-eoutß great advnutages to large cpltaliits, it offers special
Inducomenta to those who wish to mnko a salo and prolila
blo —vestment of email savings. It is every way tho best
..•lugs' Bank; for every iaktituiion gl iLih kind must
somehow Invest Its taoMB profitably in order to pay ie|
Mroet and oxpeu—a. They wi'.i luvcst largely iv this loon.
ss the best investment. But Irom th* grc« intcrc.t vvlilcii
♦hey r-oelve, they must deduct largely for tbe expenses. •_
tbs Bank. Their usual rate of interest to Je,..
tors is 5 por ceut. upon sums over f-iOO. uc ,„. t . ,v w..
Infests directly fftth Oovornmeut vi)', •mtfsslasst.si
yer cent. more. Thus tbe man _. , .eposm fIUO- In
private Saving*' Bault recti' es i*. de,ji Rl -a tt yo»r inlet**
If ho depoiiti the same sum iv tuia National Saviug.' Ban
be receive* 73 dollsra. Por tUcM _„„ «j_, t» fiud *•*
eouvenient, and prouutU-, rot!UU 0 f inveatiiig thWr.urplua
wrnlnga which thoy' ilav9 |t .a*iil for their old a«e or for
the beueflt o/, tUVjr c _n_rou, there la nothing wfclch pro
tents so _j_j r » nl »gesas this Natioual Loan.
npHJ. "CORNER STORE."
LOCKHART * STINER,
*.0 1 EAST MAIN STREET, CORNER BANK,
IIALL'S OLD CORNER.
A large and Deleft stock of Ladles' and U ontlomen's FUR
NISUING 000BS In eveiy branch of tha trade, always on
ba_i, consisting ofl-liea' ami gent.' TOUKT ARTICLE.
A -PLENDID ASSORTMENT OF
FANCY GOODS, Phalcn * Sou*' celebrated PERFUME
RIES, especially the world renowned" NIOUT BLOOMING
CEREUB," " COCIN SANS PAREIL SOAP," and " GOLD
»N CRSST' 1 Perfumery generally.
Shins and Drawer* mad. to order st short notice .nd
—ith dispatch. Special attention paid to the making of
Ladle* 1 snd Children* garment..
This bels_ a branch house, we ar* enabled to mppb th•
**md* on the Boot ÜbSTAI t*T—a.
ja loc-hart * le^rana,
* pk I_~__X CHAM I E
! NATIONAL BANK
GILBERT C. WALKER.
JNO. JAY KNOX."
THOMAS CREAMER. CINCINATUS W. NEWTON.
EDWARD M. BROWN OEOROE SANGSTER.
MARSHALL PARKS. WILLIAM NICHOLS.
GILBERT C. WALKER.
GOVERNMENT DEPOSITORY AND
FINANCIAL AGENT OF THE
Exchange Bank Building, Main Street.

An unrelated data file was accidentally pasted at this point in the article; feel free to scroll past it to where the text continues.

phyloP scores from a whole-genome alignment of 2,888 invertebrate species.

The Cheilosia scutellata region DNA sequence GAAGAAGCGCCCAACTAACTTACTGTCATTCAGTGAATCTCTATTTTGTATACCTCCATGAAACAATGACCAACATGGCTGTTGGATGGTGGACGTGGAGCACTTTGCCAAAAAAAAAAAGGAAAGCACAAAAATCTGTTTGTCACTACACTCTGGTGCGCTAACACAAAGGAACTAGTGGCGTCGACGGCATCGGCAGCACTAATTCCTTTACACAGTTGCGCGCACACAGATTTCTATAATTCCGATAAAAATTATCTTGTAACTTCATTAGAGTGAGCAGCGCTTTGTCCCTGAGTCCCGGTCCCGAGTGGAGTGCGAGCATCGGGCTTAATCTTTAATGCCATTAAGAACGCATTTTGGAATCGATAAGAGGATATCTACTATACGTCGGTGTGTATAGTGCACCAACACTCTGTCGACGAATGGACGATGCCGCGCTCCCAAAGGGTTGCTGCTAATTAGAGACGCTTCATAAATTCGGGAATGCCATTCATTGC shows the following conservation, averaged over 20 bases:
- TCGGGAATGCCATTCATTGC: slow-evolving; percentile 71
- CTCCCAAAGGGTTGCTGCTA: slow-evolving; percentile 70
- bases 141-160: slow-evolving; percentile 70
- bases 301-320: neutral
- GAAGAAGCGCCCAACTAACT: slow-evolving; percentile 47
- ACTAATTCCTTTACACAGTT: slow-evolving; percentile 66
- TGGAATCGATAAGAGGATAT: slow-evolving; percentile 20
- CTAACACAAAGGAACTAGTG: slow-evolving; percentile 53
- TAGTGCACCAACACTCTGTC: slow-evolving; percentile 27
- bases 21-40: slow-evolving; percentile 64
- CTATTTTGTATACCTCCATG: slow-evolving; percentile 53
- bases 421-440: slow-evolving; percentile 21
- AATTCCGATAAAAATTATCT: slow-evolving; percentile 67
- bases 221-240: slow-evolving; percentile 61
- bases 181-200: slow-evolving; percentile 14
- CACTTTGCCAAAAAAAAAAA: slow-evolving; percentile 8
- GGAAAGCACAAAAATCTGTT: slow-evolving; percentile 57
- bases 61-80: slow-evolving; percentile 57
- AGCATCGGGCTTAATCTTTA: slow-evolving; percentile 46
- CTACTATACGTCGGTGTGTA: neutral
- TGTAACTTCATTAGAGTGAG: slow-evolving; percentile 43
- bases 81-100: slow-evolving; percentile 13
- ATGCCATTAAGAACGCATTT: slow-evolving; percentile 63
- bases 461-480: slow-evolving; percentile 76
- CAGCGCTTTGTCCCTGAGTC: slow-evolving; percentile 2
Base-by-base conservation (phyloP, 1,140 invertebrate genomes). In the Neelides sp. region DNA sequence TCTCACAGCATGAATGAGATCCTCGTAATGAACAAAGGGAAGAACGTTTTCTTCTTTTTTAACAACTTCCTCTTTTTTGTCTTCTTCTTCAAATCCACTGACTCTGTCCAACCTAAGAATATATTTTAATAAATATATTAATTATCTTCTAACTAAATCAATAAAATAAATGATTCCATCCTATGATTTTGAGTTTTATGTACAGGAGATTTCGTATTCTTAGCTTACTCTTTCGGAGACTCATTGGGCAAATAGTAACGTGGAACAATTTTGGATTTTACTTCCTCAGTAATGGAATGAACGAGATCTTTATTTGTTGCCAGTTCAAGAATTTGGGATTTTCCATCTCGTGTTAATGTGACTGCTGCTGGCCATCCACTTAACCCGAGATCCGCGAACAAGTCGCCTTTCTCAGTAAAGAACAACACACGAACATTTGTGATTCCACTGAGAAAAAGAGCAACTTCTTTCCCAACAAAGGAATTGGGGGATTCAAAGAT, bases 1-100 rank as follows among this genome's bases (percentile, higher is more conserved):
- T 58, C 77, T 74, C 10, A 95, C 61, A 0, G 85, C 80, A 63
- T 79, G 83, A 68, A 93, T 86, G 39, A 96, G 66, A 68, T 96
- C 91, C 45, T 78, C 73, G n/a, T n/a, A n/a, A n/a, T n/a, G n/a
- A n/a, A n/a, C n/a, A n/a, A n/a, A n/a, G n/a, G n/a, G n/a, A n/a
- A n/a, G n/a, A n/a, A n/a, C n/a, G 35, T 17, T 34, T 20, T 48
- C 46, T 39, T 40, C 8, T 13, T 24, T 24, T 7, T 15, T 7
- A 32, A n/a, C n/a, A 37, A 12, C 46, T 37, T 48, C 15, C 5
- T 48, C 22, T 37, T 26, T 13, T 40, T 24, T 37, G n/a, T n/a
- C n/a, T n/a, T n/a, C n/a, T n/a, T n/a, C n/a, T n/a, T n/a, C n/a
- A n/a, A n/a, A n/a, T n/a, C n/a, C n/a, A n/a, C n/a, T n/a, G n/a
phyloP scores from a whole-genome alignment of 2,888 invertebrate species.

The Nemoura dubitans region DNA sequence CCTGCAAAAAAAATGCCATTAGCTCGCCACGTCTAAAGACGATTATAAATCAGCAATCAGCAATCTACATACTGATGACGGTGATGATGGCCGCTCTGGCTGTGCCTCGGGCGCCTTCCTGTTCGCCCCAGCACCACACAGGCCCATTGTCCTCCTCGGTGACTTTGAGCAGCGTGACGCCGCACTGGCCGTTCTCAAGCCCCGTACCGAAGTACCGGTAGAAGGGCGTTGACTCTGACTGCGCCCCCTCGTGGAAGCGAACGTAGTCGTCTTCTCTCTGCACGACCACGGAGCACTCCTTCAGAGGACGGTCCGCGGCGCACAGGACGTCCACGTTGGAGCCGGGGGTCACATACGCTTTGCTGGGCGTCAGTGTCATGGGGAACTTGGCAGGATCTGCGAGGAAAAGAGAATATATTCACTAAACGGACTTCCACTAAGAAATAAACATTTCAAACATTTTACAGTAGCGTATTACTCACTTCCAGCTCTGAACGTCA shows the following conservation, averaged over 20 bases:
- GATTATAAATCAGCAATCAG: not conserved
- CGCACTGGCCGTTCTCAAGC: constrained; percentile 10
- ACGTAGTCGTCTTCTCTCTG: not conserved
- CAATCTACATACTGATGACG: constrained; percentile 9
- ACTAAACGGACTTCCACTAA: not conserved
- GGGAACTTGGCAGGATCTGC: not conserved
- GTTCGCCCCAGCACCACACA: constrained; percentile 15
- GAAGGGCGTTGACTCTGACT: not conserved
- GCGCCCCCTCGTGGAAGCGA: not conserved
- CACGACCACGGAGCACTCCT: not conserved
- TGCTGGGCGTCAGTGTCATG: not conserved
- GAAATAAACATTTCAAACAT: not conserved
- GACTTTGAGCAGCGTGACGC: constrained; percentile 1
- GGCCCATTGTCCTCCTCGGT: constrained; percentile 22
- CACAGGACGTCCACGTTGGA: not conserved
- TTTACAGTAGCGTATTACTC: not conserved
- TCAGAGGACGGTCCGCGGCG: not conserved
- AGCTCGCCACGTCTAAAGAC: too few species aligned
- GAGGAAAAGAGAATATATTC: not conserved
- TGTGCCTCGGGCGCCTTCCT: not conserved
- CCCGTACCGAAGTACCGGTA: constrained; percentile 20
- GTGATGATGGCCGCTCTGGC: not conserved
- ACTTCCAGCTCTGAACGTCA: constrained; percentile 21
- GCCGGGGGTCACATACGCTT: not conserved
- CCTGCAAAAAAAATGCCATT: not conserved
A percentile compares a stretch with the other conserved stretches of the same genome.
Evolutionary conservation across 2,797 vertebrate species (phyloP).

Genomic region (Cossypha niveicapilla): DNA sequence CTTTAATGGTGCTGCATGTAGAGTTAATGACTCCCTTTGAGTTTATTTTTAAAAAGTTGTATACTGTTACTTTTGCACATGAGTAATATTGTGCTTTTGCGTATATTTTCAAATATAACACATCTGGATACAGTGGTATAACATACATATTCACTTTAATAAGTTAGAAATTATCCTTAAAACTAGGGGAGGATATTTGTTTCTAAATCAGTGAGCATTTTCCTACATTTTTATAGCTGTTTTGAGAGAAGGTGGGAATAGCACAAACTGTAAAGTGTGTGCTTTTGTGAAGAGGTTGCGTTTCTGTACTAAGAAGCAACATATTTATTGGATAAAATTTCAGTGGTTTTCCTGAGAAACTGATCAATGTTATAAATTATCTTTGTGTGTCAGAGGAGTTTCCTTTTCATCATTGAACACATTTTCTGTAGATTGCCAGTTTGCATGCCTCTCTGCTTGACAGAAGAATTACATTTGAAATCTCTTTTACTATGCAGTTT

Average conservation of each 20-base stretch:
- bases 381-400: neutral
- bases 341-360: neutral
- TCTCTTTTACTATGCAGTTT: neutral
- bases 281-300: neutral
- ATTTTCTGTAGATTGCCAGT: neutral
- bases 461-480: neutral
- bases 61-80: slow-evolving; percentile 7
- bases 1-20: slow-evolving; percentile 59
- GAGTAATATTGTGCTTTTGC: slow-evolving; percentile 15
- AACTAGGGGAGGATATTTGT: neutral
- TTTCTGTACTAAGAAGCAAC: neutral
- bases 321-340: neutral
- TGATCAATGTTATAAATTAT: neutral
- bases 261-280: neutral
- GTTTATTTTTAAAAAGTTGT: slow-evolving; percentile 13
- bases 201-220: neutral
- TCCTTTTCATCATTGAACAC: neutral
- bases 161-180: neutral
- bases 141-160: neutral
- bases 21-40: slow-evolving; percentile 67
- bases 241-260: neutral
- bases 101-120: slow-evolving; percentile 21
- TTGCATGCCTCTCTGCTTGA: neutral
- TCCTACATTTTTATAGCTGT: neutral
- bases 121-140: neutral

AOEXT FOR 7-30 LOAN.
A constant supply of Notes will be kept on hand.
This Bauk -ill buy and aell all classes of GOVERN
MENT SECURITIES at current market rates.
FURNISH EXCHANGE end make collections on ALL
TIIE PRINCIPAL CITIES OF THE UNITED STATES.
_ureh_*_ Government Vouchcra on the MOST FAVOR
AIILF. TERMS,uudsiveCinEFITANDPHOMPt Attentioxto
ACCOUNTS OF UUSINESS MEN AND FIRMS,
ne! to any other business entrusted to the Bank.
FULL INFORMATION iv regard to GOVERNMENT
LOANS at all liuji's cheerfully furuisbed.
THEASURY DEPARTMENT, 1
Officii or Comftiu-,—Jt or CunasNCT, >
West— TOtS*. May 13th, 1868. J
Wn.REiB, by satisfactory evideuco presented to the un
!tt lias been minlo to appear that the "EX
NATIONAL RANK OF NORFOLK," In tho
rl'olk, lv the Conn'y of Norfolk, and Stat, of
i.ia beeu duly organized under and according to
uts of the Act of Congress entitled "An Act to
Mational Currency, secured by apledge of ttnitod
its. and to provide for the circulation and re-
Ihereof," approved June 3d, 1564. ami lias com
all the provisions of suid Act to be complied
c commencing tbo business of Banking uiuler
F.rtrroitr. I. FBXt-H- Cu—-e Comptroller of
icy, do hereby certify that "THE KXCHANGE
iL RANK OF NORFOLK," in tho City of Ndr
e County of Norfolk, and Suite of Virginia, ia
Ito commonco tbe .us—ea* of B_uklng under
In testimony whereof, witness my hand and
■son! of office this thirteenth day of May
t'ouiptrolloi of tho Currency.
TREASURY OF THE UNITED STATES,)
IHM-ius ol'iitr. National Banes, V
Wai-liiintt'iu, Juno 6,1865. )
It li li. i.l.y rertiti.Kl Hint THE EXCHANGE NATION
I. HANK OF .NORFOLK, .iiKliiin, a Banklug Asaocla
,n uipnUsi under the Act "To provide a National Cur
iiry, nei-urrtl Iry B pl"dg" "f United States Bonds, and to
inli-f.n tb- circulation and redemption thereof,'' ap
,i,.,l Jaim 8, 1%4, having nuiiplied with the re-puro
eiitsof«ectioti4sofßald Act, ami wilh the reg_!atlou
tlii« r>epnrtni«it made In pM—nance thereof, ha* till*
y beeu di»l_u:.t_il as a De|io»ltpl_ of Tublic Moneys, ox
pt receipts from Customs, flint by virtue of Mich de.l_n_
ni ivill.lso bo __s|ft-_*il a" a Financlsl Agmit of tint
overiinieiit. F. E. SPINNER,
|e2I-lf Tie-surer U. S.
——- ' __—r_n_—. — -—— ~-
JOB PRINTING OFFICE.
NO. 18 ROANOKE SQUARE, t,
(foSMtßir ins nr.-AU> niamxo,)
NEAR MAIN STREET,
Will bo complete in all its appointments. Tiie latest Ira
o«ether .Willi th- most PROFICIENT anil EXPF.RI
INCf—D JOB PRINTERS, will emiblo us to execute.
•V__y DESCRIPTION OF PRINTING ill tbe most satis
i-tory manner. The iiicilills afTonleil by tbo BEST
IND LATEfsT IMPROVED MACHINERY, will.lso.ua
le us to fitr-ish work at a great reduction from form.r
rices In Norfolk, rendering it uußcceseary either on ne
ount of micliniiical execution or price, for nny toa«ud
heir order* tiwiiy to have them tilled.
>nd u«l .ork of every description, ******* _
-lAtORS, -ill oc printed in tho V_H* BEST ST. Lb and
Attui-deiaelioiiWl-plfHuly written, especally T-r°V"
u_. o, to prevent mistakes, and handed iv at the Count
n g root* on the first Uoor, or if SSBt by letter _ddrs_-il W
".. Jl.freuu. Norfolk l'c.t. » J
Ca-1, ou delivery of the work, except lv case* w_«re or- I
iter* ore from regular mlvertiscrs. Iv tbe latter cs-csbil-> I
will bo rendered monthly.
loc.t r.nsism.o ooods. !
At No. 11 Market Septan*—Sign of the Axe i
WHOLESALE AND RETAIL, j
Iwc.liliiviKcirulljfnfoii»}_yoldcustc_ierß and th.
public gcuerally thst. I «n roc-iving dally Urge addition.
to my already ext<-st.o slock of
HARDWARE AND CUTLERY,
which I invite the public t_ oxarain. bdo " P" 1 * 1 -*"*
tjt~m JJ ■"•___!__-.
-Hi M. »UM UT mY. CO . i
*.ADLERY ami ,
trdnk Salises, m
Ac. Ac. I
No. 36 MainJtrsst, j